New York Times best-selling author and illustrator Peter Reynolds and his entrepreneur twin Paul Reynolds launched their new non-profit Reynolds Center TLC this week at the MIT Endicott House in Dedham.
The brothers have been working on the project for two years, as stated in their literature, the goal is to bring, “inspiration, innovation, and community” to educators and students.
Cecilia Lenk, newly named executive director of the Reynolds Center, said it has always been Peter’s goal, especially as an author, “to inspire creativity."
Peter said he and Paul are looking to create a community, “not only in Massachusetts, but nationally." He said the center does not have a physical location now, but they will be holding many educator workshops at the MIT Endicott house at 80 Haven St. in Dedham.
“We can make a difference if we focus on the teachers,” said Peter.
According to their literature, the workshops are, “designed to hone your skills, rekindle your creative spirit, and collect the courage to put new ideas and directions into practice."
WBZ-TV news anchor Lisa Hughes hosted the evening and began by saying, “I am a huge fan of Peter and Paul Reynolds." She added that the brothers, “Have and live a mission of moving the world forward."
Peter Reynolds said while addressing the educators, policy makers and friends that the Reynolds Center is, “more about human beings finding each other,” which is what he hoped for that evening and what he hopes for any learning process.
Peter recounted a teacher he had in seventh grade that astounded him during a project by being one of the first adults in his life to admit to not knowing everything. “I’m going to learn with you,” the teacher told the young Peter.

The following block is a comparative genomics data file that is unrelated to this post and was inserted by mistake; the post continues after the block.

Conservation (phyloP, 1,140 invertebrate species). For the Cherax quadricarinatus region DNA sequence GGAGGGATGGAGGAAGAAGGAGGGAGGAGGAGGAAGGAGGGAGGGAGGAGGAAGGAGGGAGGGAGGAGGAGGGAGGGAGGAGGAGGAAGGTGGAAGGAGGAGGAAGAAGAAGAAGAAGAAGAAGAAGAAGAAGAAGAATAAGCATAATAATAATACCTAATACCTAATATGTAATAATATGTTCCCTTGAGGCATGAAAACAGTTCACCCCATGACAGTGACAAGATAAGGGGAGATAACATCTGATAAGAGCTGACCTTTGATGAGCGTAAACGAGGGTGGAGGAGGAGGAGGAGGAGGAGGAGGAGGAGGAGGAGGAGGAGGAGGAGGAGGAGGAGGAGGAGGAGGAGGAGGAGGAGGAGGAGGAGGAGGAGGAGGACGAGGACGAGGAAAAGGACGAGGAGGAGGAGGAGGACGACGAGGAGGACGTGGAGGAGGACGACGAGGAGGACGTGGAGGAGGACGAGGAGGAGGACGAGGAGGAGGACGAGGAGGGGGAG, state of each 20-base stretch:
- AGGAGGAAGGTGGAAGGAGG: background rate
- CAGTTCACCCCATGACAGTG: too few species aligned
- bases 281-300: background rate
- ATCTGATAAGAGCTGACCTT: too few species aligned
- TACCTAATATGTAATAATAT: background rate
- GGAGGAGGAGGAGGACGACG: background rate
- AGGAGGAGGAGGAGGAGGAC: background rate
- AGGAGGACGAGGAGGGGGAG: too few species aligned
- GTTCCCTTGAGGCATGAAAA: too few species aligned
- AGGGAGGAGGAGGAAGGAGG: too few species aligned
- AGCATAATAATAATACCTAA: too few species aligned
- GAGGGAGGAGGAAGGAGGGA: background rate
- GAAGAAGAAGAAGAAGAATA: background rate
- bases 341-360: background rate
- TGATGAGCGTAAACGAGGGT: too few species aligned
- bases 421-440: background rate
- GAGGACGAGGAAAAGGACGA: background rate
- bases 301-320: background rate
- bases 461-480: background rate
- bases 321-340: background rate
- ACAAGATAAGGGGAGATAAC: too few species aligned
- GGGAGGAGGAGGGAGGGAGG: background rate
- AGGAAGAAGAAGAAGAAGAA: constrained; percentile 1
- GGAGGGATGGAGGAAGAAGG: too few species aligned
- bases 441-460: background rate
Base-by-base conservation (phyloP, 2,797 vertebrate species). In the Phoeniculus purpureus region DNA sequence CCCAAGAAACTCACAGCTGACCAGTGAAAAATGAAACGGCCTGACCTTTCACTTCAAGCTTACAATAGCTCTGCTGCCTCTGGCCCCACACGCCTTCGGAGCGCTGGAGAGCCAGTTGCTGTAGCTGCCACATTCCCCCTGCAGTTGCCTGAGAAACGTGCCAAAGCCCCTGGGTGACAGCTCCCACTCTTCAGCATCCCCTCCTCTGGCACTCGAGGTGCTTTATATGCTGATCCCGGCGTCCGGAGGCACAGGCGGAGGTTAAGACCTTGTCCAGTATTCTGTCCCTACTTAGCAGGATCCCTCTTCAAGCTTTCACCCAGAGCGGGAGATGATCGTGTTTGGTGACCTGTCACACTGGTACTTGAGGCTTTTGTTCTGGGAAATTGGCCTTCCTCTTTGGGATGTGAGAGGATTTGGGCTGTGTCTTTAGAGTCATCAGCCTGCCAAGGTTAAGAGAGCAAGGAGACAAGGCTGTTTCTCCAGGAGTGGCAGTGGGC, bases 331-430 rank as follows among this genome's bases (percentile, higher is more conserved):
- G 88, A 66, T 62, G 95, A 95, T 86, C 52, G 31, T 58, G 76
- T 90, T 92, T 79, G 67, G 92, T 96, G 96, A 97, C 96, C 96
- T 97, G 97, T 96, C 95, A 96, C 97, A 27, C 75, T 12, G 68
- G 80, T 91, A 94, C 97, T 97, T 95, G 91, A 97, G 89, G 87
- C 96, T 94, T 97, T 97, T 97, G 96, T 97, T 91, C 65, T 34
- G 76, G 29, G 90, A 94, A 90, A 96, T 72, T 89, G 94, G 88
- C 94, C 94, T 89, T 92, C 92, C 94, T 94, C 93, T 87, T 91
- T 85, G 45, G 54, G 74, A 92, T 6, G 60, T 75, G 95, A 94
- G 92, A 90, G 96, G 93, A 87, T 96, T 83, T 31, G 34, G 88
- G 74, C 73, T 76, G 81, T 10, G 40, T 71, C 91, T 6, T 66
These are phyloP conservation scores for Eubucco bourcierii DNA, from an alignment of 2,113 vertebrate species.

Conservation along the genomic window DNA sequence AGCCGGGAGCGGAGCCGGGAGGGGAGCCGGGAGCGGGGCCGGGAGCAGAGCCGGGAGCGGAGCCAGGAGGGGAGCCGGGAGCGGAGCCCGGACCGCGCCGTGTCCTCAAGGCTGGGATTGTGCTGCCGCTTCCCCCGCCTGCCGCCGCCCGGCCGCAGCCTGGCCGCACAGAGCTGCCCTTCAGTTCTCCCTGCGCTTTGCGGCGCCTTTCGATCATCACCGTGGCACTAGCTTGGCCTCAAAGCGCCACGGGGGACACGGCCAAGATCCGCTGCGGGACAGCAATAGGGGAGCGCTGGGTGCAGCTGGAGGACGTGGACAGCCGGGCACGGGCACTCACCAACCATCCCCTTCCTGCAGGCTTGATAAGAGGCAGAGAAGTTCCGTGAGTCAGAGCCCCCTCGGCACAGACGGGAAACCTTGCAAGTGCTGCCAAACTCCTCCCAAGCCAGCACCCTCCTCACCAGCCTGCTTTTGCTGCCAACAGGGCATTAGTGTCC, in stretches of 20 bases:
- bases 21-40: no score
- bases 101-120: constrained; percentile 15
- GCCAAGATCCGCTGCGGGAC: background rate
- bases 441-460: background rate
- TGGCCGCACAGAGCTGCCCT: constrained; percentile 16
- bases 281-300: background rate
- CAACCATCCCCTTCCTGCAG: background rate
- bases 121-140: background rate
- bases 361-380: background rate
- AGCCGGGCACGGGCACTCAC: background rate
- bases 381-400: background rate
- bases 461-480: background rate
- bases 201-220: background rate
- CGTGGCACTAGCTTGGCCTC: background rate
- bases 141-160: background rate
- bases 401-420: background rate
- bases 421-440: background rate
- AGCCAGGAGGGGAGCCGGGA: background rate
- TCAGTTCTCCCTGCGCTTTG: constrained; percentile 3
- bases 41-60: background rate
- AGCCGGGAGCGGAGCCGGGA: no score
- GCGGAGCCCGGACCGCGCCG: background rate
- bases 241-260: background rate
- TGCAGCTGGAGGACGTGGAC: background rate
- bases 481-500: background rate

Paul Reynolds said in his address, “Peter and I were touch profoundly and deeply,” by their teachers. He noted in, what could be the Reynolds Center mantra, “Human potential is something you work on your entire life."
Michele Norman, vice president of communication for the Reynolds Center, said their initiative is, “To keep good teachers fighting the good fight." She added that the Peter and Paul have a “strong belief in the need to do teaching and learning in new and creative ways."
One of the programs that the Reynolds Center is already working with is the Fab@School program which was started by Peggy Healy Stearns Ph.D. and Glenn Bull at the University of Virginia.
One of the Fab@School projects is a 3D fabricator that etches models out of different types of medium through the use of 3D software. The machine itself was built by a second year Ph.D. student from Cornell University named Jeff Lipton that flew out from Cornell to demonstrate the machine and the software at the launch party. “It lets kids learn by building,” said Lipton.
He then recounted a story about a test run they did with the program in Virginia where elementary school students were asked to build a cube using the program. During the project, he said, children started asking how to determine cube routes, “Once you hear that, you know you’ve won." Lipton noted with technology like this teaching kids, “You never need to hear again, ‘Why do I need to know this math?’”
Julia Young, a representative of the Reynolds brothers’ software and media company Fablevision, explained a 3D printer being developed by Fab@School. “This is meant to be the on-ramp to 3D design." It prints images which children can then cut and perforate to create simple and complex machines, like a small windmill or plane.